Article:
Do you have a laser printer?
Are you a counterfeiter?
Would you place yourself at one of the extremes of the Bristol Stool Scale?
If the answer to any two of those questions is 'yes,' you've got a problem.
Let us assume, for now, that the aforementioned two questions are numbers 1 and 2.
In the late '80s, the U.S. government (along with other governments, quite possibly), started to get a bit antsy about the fact that, with Xerox and several other printer manufacturers churning out color laser printers like never before, it had become remarkably easy for the everyday Joe to counterfeit currency. They voiced these concerns to the printer manufacturers, and the industry came up with a solution: to print stuff on pages without letting users know about it.
Most laser printers manufactured over the last 15 years have a built-in steganographic printing mechanism that prints, onto every sheet of paper that passes through the machine, various information about the printer and the document it has printed. The mechanism writes this information onto the page as a pattern of nearly-invisible yellow dots that become somewhat visible to the naked eye only under blue light.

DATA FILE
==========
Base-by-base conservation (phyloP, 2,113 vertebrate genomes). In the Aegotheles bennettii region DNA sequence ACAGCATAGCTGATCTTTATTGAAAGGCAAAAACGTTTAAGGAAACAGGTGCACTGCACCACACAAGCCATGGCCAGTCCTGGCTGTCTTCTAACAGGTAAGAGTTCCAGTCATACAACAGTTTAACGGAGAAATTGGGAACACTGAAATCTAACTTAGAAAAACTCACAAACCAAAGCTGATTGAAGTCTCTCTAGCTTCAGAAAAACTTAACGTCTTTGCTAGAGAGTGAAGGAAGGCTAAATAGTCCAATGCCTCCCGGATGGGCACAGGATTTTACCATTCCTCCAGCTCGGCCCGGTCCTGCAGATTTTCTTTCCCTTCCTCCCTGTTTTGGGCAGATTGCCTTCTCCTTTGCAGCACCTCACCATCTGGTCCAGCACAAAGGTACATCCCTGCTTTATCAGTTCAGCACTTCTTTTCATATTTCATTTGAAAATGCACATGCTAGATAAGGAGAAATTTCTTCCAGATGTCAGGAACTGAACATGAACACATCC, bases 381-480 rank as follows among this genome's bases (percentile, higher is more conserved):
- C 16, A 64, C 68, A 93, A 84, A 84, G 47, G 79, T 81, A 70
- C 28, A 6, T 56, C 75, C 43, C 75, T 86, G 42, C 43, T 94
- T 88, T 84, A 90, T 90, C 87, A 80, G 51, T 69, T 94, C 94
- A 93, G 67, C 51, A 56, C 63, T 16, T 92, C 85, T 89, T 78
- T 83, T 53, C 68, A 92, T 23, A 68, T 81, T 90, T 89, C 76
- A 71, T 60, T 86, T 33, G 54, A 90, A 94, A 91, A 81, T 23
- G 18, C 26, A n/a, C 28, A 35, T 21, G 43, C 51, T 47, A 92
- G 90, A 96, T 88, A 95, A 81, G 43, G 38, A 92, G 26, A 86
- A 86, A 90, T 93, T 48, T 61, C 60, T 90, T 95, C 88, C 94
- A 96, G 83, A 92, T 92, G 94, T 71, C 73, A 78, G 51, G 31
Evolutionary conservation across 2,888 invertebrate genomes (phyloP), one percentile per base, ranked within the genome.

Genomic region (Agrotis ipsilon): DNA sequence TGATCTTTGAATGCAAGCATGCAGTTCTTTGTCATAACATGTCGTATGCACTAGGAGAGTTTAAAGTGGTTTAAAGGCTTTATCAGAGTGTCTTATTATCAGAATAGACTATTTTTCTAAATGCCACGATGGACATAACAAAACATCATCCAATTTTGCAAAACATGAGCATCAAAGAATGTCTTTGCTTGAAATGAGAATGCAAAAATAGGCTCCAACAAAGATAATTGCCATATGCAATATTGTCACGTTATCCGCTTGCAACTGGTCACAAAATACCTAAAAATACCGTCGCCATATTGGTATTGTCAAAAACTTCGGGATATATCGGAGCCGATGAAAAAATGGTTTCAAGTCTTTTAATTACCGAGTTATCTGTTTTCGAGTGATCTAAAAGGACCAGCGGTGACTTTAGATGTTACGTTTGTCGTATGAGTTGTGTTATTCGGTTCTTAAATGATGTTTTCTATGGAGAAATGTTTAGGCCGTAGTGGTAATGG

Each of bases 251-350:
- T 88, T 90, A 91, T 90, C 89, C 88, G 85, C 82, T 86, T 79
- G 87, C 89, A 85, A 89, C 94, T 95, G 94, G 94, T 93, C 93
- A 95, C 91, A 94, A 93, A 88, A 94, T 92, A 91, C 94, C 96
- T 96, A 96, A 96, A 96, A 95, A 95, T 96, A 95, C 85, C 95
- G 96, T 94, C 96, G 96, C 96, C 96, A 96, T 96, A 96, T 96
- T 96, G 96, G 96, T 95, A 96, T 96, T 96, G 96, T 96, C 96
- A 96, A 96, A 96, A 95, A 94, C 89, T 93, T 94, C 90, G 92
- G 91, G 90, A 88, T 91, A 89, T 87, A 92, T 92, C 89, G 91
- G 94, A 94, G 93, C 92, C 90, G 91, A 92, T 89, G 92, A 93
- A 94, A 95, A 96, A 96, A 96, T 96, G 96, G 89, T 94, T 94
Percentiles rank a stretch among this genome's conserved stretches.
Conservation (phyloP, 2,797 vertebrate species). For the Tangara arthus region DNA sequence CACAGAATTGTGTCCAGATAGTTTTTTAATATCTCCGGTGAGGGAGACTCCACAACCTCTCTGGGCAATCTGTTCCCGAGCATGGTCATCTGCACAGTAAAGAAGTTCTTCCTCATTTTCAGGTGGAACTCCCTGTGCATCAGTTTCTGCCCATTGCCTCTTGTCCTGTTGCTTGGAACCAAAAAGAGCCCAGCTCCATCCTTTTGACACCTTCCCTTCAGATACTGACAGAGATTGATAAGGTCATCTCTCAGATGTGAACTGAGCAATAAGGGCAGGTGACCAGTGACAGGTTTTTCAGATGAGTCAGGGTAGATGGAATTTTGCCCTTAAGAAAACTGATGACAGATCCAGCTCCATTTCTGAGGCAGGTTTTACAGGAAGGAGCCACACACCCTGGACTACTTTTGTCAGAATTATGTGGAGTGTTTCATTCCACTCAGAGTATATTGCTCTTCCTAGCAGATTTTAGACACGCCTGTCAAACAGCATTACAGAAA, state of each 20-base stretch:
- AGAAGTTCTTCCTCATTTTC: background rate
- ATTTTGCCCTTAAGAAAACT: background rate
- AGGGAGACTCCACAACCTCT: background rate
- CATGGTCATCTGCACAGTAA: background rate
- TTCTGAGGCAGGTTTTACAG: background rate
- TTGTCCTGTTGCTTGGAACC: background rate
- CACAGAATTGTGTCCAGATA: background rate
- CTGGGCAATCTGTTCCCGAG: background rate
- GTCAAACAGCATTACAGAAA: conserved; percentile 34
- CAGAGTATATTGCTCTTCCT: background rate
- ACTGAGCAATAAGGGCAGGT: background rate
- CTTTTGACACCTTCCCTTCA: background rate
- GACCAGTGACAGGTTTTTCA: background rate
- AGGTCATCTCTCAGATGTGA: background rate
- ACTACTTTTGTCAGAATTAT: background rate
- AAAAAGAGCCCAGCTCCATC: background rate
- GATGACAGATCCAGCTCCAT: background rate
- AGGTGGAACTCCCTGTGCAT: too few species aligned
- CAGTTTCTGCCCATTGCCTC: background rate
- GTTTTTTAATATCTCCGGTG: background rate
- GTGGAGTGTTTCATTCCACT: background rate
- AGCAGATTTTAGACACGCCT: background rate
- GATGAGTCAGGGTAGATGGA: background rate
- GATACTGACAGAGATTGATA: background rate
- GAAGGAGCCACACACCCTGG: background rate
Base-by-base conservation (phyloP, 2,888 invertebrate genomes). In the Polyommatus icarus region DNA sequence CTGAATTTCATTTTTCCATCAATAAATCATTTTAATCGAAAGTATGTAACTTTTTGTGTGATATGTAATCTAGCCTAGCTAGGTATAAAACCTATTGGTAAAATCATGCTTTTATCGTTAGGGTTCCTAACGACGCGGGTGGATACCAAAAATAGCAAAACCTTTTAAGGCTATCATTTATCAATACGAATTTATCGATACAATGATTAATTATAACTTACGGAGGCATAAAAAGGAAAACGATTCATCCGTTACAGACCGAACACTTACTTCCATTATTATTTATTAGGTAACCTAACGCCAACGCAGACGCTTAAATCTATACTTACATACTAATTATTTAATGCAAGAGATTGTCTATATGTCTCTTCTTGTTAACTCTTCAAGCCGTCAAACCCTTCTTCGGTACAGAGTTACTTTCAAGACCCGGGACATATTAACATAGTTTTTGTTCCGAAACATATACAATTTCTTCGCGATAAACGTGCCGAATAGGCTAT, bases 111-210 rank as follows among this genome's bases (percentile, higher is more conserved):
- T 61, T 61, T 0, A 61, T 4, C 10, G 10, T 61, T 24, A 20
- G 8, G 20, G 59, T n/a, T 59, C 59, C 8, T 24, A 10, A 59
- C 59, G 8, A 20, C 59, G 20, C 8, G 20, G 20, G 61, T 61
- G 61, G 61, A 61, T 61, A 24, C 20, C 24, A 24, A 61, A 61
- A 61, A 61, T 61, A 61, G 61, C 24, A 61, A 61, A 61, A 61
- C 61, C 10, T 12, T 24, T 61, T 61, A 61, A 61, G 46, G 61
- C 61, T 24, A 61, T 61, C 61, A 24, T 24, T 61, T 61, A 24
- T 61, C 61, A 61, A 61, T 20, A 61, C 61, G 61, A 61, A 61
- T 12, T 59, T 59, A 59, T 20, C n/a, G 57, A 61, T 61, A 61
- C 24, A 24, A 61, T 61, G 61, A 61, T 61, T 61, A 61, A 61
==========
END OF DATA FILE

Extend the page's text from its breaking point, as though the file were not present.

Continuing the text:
(image stolen unabashedly from wikimedia; the numbers measure tenths of a millimeter; apparently, paper up-close resembles a relief map of the Rockies)
The Electronic Frontier Foundation, in 2005, determined the encryption scheme for the dots, and even compiled a list of printers they tested. The dots encode the date the document was printed, the time it was printed, and the serial number of the printer. This information still leaves the Feds quite a distance from your doormat, but it was enough for them to bust my counterfeiting ring. I guess I shouldn't go around posting my printer serial numbers and name all over the internet.